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ARTICLE |

THE ADMINISTRATION OF SANITARY LAWS.

WM. P. MUNN, M.D.
JAMA. 1898;XXXI(23):1337-1339. doi:10.1001/jama.1898.92450230009001d.
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ABSTRACT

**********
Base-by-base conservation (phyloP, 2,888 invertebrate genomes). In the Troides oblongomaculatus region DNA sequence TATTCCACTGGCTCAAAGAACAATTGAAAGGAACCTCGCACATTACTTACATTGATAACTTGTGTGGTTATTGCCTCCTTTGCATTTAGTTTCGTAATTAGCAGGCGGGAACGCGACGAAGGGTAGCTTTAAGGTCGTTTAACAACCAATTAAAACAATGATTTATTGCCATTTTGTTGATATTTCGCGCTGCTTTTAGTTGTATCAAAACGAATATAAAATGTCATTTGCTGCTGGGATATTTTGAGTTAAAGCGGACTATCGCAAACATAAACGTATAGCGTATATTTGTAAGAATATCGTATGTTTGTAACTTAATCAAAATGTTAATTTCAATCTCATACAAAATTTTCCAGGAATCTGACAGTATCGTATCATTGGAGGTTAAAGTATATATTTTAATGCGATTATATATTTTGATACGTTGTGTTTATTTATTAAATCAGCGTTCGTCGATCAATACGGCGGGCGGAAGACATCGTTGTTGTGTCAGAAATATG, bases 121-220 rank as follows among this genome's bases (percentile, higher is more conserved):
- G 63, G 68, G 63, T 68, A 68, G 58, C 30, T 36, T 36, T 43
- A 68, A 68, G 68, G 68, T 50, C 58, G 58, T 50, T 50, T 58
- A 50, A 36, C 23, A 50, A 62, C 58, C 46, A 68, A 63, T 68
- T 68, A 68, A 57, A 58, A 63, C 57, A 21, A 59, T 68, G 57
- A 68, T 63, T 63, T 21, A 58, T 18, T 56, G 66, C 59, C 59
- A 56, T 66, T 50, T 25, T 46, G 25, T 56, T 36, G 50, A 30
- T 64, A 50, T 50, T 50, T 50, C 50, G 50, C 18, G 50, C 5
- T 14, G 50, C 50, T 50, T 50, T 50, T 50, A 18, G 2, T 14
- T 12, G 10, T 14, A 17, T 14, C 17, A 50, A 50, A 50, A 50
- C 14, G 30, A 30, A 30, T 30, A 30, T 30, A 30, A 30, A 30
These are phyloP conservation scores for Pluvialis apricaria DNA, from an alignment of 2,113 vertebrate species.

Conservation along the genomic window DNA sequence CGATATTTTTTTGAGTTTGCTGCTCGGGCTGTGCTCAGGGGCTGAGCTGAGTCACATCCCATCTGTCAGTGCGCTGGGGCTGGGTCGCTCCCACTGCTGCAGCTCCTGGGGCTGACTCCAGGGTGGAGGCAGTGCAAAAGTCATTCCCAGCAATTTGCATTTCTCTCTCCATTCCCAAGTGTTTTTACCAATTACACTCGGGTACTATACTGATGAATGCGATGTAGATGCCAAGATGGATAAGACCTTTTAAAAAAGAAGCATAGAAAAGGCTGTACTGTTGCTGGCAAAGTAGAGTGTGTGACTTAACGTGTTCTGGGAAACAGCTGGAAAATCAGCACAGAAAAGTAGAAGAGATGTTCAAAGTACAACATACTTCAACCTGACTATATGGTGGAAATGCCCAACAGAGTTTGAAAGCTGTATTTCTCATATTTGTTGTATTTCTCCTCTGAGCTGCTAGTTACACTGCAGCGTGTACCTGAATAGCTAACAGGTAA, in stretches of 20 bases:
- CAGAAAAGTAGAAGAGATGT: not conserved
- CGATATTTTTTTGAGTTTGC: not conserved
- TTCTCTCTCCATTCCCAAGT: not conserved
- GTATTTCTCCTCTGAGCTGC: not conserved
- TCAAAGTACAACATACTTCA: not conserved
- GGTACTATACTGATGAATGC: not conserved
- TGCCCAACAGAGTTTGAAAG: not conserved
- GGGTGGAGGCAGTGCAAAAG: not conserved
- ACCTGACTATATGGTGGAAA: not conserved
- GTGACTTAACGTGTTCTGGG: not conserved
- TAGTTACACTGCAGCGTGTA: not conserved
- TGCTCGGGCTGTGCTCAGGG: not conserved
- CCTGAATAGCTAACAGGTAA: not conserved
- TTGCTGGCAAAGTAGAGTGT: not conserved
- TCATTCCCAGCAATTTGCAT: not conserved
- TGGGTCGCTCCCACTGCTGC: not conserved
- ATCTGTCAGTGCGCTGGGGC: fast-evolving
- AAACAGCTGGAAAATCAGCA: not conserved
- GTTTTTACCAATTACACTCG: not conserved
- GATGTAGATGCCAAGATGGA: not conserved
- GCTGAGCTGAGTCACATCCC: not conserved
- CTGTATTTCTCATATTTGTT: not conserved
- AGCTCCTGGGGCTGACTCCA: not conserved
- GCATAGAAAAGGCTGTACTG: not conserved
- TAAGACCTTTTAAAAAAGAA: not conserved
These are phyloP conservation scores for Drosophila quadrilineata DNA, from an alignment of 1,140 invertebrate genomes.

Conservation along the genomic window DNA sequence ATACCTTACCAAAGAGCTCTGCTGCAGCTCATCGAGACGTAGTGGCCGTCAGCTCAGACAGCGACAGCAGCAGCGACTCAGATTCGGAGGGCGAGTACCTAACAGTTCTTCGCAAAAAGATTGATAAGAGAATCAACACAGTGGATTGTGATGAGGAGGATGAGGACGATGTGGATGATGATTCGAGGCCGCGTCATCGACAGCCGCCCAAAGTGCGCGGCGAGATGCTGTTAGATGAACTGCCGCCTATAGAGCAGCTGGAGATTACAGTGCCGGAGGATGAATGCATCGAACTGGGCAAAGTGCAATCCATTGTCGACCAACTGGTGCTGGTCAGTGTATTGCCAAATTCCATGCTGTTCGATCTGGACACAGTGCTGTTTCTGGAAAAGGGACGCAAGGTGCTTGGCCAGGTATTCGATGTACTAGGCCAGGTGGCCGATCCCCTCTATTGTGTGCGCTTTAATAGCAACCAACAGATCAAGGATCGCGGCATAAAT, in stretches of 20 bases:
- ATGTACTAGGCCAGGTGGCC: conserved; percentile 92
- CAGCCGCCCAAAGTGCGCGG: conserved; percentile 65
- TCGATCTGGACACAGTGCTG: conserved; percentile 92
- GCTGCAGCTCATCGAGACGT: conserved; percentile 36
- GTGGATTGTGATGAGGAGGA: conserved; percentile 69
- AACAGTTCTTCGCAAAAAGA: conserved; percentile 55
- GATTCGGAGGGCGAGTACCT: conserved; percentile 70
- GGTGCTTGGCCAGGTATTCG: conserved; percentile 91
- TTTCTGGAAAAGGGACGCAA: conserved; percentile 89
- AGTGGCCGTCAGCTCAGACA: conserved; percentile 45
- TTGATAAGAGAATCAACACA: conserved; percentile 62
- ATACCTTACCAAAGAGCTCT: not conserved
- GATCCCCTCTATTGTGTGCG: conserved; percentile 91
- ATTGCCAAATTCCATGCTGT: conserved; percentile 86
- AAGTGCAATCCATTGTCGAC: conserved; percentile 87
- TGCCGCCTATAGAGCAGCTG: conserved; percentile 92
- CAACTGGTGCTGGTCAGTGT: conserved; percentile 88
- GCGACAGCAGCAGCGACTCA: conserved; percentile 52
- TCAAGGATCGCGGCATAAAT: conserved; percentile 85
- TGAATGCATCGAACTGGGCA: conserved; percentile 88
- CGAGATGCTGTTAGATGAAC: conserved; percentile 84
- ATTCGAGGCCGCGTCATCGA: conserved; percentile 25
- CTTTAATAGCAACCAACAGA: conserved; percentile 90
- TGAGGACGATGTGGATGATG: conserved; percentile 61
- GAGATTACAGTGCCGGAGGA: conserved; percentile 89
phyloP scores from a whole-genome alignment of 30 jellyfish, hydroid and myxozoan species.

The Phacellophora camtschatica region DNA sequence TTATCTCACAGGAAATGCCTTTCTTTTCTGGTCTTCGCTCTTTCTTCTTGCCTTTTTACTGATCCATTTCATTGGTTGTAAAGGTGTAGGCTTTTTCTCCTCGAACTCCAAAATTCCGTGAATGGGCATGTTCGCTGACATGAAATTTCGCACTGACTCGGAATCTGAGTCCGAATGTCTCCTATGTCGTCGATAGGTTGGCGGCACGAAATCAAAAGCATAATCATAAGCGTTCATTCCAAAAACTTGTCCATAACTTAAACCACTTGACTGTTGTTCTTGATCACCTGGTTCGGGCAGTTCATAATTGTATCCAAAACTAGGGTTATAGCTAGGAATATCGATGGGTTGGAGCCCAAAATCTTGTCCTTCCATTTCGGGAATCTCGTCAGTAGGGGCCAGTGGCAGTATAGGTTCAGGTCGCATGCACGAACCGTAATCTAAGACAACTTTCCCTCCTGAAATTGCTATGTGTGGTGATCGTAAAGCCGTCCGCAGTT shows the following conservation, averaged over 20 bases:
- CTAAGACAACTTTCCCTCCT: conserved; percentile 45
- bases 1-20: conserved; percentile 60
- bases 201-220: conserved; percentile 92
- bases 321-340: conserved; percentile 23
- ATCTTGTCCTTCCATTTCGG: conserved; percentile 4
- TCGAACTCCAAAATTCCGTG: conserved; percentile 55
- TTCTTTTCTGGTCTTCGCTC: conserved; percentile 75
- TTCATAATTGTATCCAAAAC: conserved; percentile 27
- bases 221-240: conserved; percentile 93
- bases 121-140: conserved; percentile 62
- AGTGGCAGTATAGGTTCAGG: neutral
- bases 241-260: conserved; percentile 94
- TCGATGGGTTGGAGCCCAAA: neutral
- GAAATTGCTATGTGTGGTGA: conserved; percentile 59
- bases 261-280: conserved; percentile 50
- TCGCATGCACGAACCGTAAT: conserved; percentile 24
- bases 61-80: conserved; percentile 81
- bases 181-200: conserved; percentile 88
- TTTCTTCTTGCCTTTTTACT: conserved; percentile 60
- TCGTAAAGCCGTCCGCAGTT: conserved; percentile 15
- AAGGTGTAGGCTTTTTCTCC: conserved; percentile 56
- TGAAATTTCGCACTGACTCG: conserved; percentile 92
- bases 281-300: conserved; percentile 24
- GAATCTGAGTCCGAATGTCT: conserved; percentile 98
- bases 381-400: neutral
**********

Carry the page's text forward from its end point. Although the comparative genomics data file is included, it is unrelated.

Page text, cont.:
The complicated relations existing in most municipal governments between the different departments and bureaus seem to make it essential that the health department, bureau or board should have a legal advisor of its own. Take, for example, a city in which, as in Denver, the boards and officers comprising the various divisions and sub-divisions of the executive force are appointed by different officers, and own no allegiance to a single and responsible head. It can readily be seen how it happens, as it often does, that one department seeks to carry out a plan of action, which in some particulars will conflict with the regulations and activities of another department, and there is no ready method of harmonizing and unifying the efforts of the departments. For example, in most, and perhaps in all cities, the construction of sanitary sewers, or of a waterworks system would devolve upon the officers having

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